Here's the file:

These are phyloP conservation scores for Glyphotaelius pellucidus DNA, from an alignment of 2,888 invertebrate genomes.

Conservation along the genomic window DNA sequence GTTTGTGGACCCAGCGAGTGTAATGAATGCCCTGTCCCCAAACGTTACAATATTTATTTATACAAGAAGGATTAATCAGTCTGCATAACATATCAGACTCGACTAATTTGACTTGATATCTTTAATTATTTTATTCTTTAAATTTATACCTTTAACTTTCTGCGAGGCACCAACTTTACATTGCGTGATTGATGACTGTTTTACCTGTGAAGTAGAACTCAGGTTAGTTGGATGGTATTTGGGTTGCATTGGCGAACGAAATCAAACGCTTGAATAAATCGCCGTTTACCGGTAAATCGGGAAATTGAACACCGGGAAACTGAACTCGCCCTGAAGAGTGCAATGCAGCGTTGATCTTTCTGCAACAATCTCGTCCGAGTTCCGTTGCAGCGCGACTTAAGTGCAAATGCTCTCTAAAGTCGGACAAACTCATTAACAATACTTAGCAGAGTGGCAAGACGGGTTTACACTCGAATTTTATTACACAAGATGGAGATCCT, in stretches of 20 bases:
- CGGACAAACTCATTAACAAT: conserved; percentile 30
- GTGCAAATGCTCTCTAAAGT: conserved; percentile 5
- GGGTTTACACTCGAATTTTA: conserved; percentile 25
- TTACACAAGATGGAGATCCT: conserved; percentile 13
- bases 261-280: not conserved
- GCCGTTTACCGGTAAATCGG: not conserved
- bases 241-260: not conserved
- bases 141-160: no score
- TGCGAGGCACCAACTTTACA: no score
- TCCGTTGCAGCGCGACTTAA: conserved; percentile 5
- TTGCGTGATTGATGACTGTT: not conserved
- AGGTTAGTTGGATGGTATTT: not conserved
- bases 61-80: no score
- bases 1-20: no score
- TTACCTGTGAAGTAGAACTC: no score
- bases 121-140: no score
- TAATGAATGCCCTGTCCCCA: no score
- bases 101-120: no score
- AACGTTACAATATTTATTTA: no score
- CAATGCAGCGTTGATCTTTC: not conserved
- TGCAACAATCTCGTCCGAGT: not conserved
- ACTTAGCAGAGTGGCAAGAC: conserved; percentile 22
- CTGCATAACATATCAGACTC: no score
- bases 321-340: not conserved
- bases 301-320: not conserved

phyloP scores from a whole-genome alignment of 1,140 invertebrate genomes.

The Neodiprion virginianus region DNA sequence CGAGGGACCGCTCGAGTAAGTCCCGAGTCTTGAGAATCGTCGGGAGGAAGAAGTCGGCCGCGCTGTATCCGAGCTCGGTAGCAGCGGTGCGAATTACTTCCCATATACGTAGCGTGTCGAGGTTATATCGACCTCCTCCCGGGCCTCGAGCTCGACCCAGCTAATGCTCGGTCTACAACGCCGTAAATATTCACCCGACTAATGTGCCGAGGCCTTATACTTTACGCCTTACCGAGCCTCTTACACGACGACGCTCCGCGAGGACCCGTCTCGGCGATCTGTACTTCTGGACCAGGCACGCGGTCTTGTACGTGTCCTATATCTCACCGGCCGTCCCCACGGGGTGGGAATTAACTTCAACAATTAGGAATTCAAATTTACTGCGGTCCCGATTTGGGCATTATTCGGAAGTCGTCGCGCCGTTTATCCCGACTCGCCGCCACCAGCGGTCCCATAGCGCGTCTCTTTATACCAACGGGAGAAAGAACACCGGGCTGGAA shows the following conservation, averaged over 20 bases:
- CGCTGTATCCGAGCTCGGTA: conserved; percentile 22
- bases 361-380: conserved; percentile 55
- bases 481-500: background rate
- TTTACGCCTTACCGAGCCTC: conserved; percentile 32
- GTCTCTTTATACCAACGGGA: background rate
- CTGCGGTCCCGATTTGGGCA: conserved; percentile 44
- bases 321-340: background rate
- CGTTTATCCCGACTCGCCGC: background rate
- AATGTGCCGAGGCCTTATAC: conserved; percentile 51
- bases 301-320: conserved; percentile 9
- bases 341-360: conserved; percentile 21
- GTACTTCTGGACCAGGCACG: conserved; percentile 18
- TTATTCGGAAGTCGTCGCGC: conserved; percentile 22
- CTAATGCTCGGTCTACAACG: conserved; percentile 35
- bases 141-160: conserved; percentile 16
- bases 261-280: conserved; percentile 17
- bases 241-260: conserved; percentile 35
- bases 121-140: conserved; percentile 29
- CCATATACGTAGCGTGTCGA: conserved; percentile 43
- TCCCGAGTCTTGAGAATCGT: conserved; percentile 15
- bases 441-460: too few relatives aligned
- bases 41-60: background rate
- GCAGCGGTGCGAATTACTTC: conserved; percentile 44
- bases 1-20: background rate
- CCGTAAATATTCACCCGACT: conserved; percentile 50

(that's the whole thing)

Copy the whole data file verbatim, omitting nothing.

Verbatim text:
These are phyloP conservation scores for Glyphotaelius pellucidus DNA, from an alignment of 2,888 invertebrate genomes.

Conservation along the genomic window DNA sequence GTTTGTGGACCCAGCGAGTGTAATGAATGCCCTGTCCCCAAACGTTACAATATTTATTTATACAAGAAGGATTAATCAGTCTGCATAACATATCAGACTCGACTAATTTGACTTGATATCTTTAATTATTTTATTCTTTAAATTTATACCTTTAACTTTCTGCGAGGCACCAACTTTACATTGCGTGATTGATGACTGTTTTACCTGTGAAGTAGAACTCAGGTTAGTTGGATGGTATTTGGGTTGCATTGGCGAACGAAATCAAACGCTTGAATAAATCGCCGTTTACCGGTAAATCGGGAAATTGAACACCGGGAAACTGAACTCGCCCTGAAGAGTGCAATGCAGCGTTGATCTTTCTGCAACAATCTCGTCCGAGTTCCGTTGCAGCGCGACTTAAGTGCAAATGCTCTCTAAAGTCGGACAAACTCATTAACAATACTTAGCAGAGTGGCAAGACGGGTTTACACTCGAATTTTATTACACAAGATGGAGATCCT, in stretches of 20 bases:
- CGGACAAACTCATTAACAAT: conserved; percentile 30
- GTGCAAATGCTCTCTAAAGT: conserved; percentile 5
- GGGTTTACACTCGAATTTTA: conserved; percentile 25
- TTACACAAGATGGAGATCCT: conserved; percentile 13
- bases 261-280: not conserved
- GCCGTTTACCGGTAAATCGG: not conserved
- bases 241-260: not conserved
- bases 141-160: no score
- TGCGAGGCACCAACTTTACA: no score
- TCCGTTGCAGCGCGACTTAA: conserved; percentile 5
- TTGCGTGATTGATGACTGTT: not conserved
- AGGTTAGTTGGATGGTATTT: not conserved
- bases 61-80: no score
- bases 1-20: no score
- TTACCTGTGAAGTAGAACTC: no score
- bases 121-140: no score
- TAATGAATGCCCTGTCCCCA: no score
- bases 101-120: no score
- AACGTTACAATATTTATTTA: no score
- CAATGCAGCGTTGATCTTTC: not conserved
- TGCAACAATCTCGTCCGAGT: not conserved
- ACTTAGCAGAGTGGCAAGAC: conserved; percentile 22
- CTGCATAACATATCAGACTC: no score
- bases 321-340: not conserved
- bases 301-320: not conserved

phyloP scores from a whole-genome alignment of 1,140 invertebrate genomes.

The Neodiprion virginianus region DNA sequence CGAGGGACCGCTCGAGTAAGTCCCGAGTCTTGAGAATCGTCGGGAGGAAGAAGTCGGCCGCGCTGTATCCGAGCTCGGTAGCAGCGGTGCGAATTACTTCCCATATACGTAGCGTGTCGAGGTTATATCGACCTCCTCCCGGGCCTCGAGCTCGACCCAGCTAATGCTCGGTCTACAACGCCGTAAATATTCACCCGACTAATGTGCCGAGGCCTTATACTTTACGCCTTACCGAGCCTCTTACACGACGACGCTCCGCGAGGACCCGTCTCGGCGATCTGTACTTCTGGACCAGGCACGCGGTCTTGTACGTGTCCTATATCTCACCGGCCGTCCCCACGGGGTGGGAATTAACTTCAACAATTAGGAATTCAAATTTACTGCGGTCCCGATTTGGGCATTATTCGGAAGTCGTCGCGCCGTTTATCCCGACTCGCCGCCACCAGCGGTCCCATAGCGCGTCTCTTTATACCAACGGGAGAAAGAACACCGGGCTGGAA shows the following conservation, averaged over 20 bases:
- CGCTGTATCCGAGCTCGGTA: conserved; percentile 22
- bases 361-380: conserved; percentile 55
- bases 481-500: background rate
- TTTACGCCTTACCGAGCCTC: conserved; percentile 32
- GTCTCTTTATACCAACGGGA: background rate
- CTGCGGTCCCGATTTGGGCA: conserved; percentile 44
- bases 321-340: background rate
- CGTTTATCCCGACTCGCCGC: background rate
- AATGTGCCGAGGCCTTATAC: conserved; percentile 51
- bases 301-320: conserved; percentile 9
- bases 341-360: conserved; percentile 21
- GTACTTCTGGACCAGGCACG: conserved; percentile 18
- TTATTCGGAAGTCGTCGCGC: conserved; percentile 22
- CTAATGCTCGGTCTACAACG: conserved; percentile 35
- bases 141-160: conserved; percentile 16
- bases 261-280: conserved; percentile 17
- bases 241-260: conserved; percentile 35
- bases 121-140: conserved; percentile 29
- CCATATACGTAGCGTGTCGA: conserved; percentile 43
- TCCCGAGTCTTGAGAATCGT: conserved; percentile 15
- bases 441-460: too few relatives aligned
- bases 41-60: background rate
- GCAGCGGTGCGAATTACTTC: conserved; percentile 44
- bases 1-20: background rate
- CCGTAAATATTCACCCGACT: conserved; percentile 50